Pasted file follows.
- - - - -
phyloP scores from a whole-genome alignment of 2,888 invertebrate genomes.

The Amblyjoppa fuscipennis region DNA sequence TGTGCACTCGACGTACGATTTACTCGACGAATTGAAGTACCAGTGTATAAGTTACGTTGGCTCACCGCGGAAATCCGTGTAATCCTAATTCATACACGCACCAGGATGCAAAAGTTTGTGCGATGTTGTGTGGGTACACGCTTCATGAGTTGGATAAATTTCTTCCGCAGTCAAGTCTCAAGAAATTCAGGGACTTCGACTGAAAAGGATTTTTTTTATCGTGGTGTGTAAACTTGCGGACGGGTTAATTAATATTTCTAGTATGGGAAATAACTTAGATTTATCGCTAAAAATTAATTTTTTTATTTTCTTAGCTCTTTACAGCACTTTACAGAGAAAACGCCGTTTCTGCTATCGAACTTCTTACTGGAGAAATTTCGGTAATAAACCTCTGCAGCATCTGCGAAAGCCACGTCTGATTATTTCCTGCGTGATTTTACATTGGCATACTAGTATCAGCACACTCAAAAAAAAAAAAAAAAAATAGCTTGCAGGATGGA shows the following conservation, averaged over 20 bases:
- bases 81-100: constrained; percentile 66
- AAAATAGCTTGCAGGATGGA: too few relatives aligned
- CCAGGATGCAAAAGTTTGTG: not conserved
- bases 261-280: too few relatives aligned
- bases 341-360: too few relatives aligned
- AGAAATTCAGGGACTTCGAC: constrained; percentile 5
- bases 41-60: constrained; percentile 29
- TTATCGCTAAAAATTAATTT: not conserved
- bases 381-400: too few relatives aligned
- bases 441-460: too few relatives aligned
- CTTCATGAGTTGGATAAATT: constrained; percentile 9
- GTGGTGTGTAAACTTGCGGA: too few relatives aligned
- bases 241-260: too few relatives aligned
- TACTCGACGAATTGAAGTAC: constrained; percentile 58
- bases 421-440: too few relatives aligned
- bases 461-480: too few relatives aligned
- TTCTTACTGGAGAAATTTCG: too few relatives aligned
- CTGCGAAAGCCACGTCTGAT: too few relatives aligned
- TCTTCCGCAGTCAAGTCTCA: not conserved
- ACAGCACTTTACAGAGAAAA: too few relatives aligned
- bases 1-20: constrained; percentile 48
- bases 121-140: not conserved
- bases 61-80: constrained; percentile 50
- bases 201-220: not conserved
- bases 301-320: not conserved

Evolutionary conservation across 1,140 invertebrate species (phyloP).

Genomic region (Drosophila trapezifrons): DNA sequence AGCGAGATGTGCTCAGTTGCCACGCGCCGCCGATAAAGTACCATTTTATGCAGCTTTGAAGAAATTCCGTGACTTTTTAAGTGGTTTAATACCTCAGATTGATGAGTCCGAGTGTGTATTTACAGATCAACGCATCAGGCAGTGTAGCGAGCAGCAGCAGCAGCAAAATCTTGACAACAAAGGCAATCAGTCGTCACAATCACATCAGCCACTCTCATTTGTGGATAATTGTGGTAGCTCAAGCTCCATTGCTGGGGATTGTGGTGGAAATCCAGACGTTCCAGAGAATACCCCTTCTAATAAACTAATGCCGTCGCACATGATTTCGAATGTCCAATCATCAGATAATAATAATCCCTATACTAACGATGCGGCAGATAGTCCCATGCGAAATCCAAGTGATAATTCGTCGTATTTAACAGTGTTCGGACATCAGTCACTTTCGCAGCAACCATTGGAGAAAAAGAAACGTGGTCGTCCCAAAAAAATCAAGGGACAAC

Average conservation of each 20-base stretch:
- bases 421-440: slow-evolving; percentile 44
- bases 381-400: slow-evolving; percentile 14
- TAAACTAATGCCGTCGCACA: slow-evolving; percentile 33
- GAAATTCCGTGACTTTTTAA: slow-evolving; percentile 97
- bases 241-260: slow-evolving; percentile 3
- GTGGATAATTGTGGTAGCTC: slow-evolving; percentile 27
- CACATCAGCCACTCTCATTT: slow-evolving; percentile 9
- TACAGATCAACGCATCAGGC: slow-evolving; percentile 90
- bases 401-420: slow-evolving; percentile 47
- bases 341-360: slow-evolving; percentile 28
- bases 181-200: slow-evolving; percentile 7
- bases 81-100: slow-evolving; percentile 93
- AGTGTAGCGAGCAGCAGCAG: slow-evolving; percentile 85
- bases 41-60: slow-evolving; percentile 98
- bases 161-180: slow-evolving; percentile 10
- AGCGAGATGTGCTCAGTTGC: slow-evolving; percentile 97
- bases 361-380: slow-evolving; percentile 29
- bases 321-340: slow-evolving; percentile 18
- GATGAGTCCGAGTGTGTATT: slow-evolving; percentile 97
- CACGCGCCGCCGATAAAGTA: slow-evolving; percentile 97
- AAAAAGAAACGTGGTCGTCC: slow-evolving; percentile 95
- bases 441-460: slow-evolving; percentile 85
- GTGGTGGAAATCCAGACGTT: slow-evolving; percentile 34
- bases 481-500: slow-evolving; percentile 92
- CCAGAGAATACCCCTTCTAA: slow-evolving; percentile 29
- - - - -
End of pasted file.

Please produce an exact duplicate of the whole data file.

phyloP scores from a whole-genome alignment of 2,888 invertebrate genomes.

The Amblyjoppa fuscipennis region DNA sequence TGTGCACTCGACGTACGATTTACTCGACGAATTGAAGTACCAGTGTATAAGTTACGTTGGCTCACCGCGGAAATCCGTGTAATCCTAATTCATACACGCACCAGGATGCAAAAGTTTGTGCGATGTTGTGTGGGTACACGCTTCATGAGTTGGATAAATTTCTTCCGCAGTCAAGTCTCAAGAAATTCAGGGACTTCGACTGAAAAGGATTTTTTTTATCGTGGTGTGTAAACTTGCGGACGGGTTAATTAATATTTCTAGTATGGGAAATAACTTAGATTTATCGCTAAAAATTAATTTTTTTATTTTCTTAGCTCTTTACAGCACTTTACAGAGAAAACGCCGTTTCTGCTATCGAACTTCTTACTGGAGAAATTTCGGTAATAAACCTCTGCAGCATCTGCGAAAGCCACGTCTGATTATTTCCTGCGTGATTTTACATTGGCATACTAGTATCAGCACACTCAAAAAAAAAAAAAAAAAATAGCTTGCAGGATGGA shows the following conservation, averaged over 20 bases:
- bases 81-100: constrained; percentile 66
- AAAATAGCTTGCAGGATGGA: too few relatives aligned
- CCAGGATGCAAAAGTTTGTG: not conserved
- bases 261-280: too few relatives aligned
- bases 341-360: too few relatives aligned
- AGAAATTCAGGGACTTCGAC: constrained; percentile 5
- bases 41-60: constrained; percentile 29
- TTATCGCTAAAAATTAATTT: not conserved
- bases 381-400: too few relatives aligned
- bases 441-460: too few relatives aligned
- CTTCATGAGTTGGATAAATT: constrained; percentile 9
- GTGGTGTGTAAACTTGCGGA: too few relatives aligned
- bases 241-260: too few relatives aligned
- TACTCGACGAATTGAAGTAC: constrained; percentile 58
- bases 421-440: too few relatives aligned
- bases 461-480: too few relatives aligned
- TTCTTACTGGAGAAATTTCG: too few relatives aligned
- CTGCGAAAGCCACGTCTGAT: too few relatives aligned
- TCTTCCGCAGTCAAGTCTCA: not conserved
- ACAGCACTTTACAGAGAAAA: too few relatives aligned
- bases 1-20: constrained; percentile 48
- bases 121-140: not conserved
- bases 61-80: constrained; percentile 50
- bases 201-220: not conserved
- bases 301-320: not conserved

Evolutionary conservation across 1,140 invertebrate species (phyloP).

Genomic region (Drosophila trapezifrons): DNA sequence AGCGAGATGTGCTCAGTTGCCACGCGCCGCCGATAAAGTACCATTTTATGCAGCTTTGAAGAAATTCCGTGACTTTTTAAGTGGTTTAATACCTCAGATTGATGAGTCCGAGTGTGTATTTACAGATCAACGCATCAGGCAGTGTAGCGAGCAGCAGCAGCAGCAAAATCTTGACAACAAAGGCAATCAGTCGTCACAATCACATCAGCCACTCTCATTTGTGGATAATTGTGGTAGCTCAAGCTCCATTGCTGGGGATTGTGGTGGAAATCCAGACGTTCCAGAGAATACCCCTTCTAATAAACTAATGCCGTCGCACATGATTTCGAATGTCCAATCATCAGATAATAATAATCCCTATACTAACGATGCGGCAGATAGTCCCATGCGAAATCCAAGTGATAATTCGTCGTATTTAACAGTGTTCGGACATCAGTCACTTTCGCAGCAACCATTGGAGAAAAAGAAACGTGGTCGTCCCAAAAAAATCAAGGGACAAC

Average conservation of each 20-base stretch:
- bases 421-440: slow-evolving; percentile 44
- bases 381-400: slow-evolving; percentile 14
- TAAACTAATGCCGTCGCACA: slow-evolving; percentile 33
- GAAATTCCGTGACTTTTTAA: slow-evolving; percentile 97
- bases 241-260: slow-evolving; percentile 3
- GTGGATAATTGTGGTAGCTC: slow-evolving; percentile 27
- CACATCAGCCACTCTCATTT: slow-evolving; percentile 9
- TACAGATCAACGCATCAGGC: slow-evolving; percentile 90
- bases 401-420: slow-evolving; percentile 47
- bases 341-360: slow-evolving; percentile 28
- bases 181-200: slow-evolving; percentile 7
- bases 81-100: slow-evolving; percentile 93
- AGTGTAGCGAGCAGCAGCAG: slow-evolving; percentile 85
- bases 41-60: slow-evolving; percentile 98
- bases 161-180: slow-evolving; percentile 10
- AGCGAGATGTGCTCAGTTGC: slow-evolving; percentile 97
- bases 361-380: slow-evolving; percentile 29
- bases 321-340: slow-evolving; percentile 18
- GATGAGTCCGAGTGTGTATT: slow-evolving; percentile 97
- CACGCGCCGCCGATAAAGTA: slow-evolving; percentile 97
- AAAAAGAAACGTGGTCGTCC: slow-evolving; percentile 95
- bases 441-460: slow-evolving; percentile 85
- GTGGTGGAAATCCAGACGTT: slow-evolving; percentile 34
- bases 481-500: slow-evolving; percentile 92
- CCAGAGAATACCCCTTCTAA: slow-evolving; percentile 29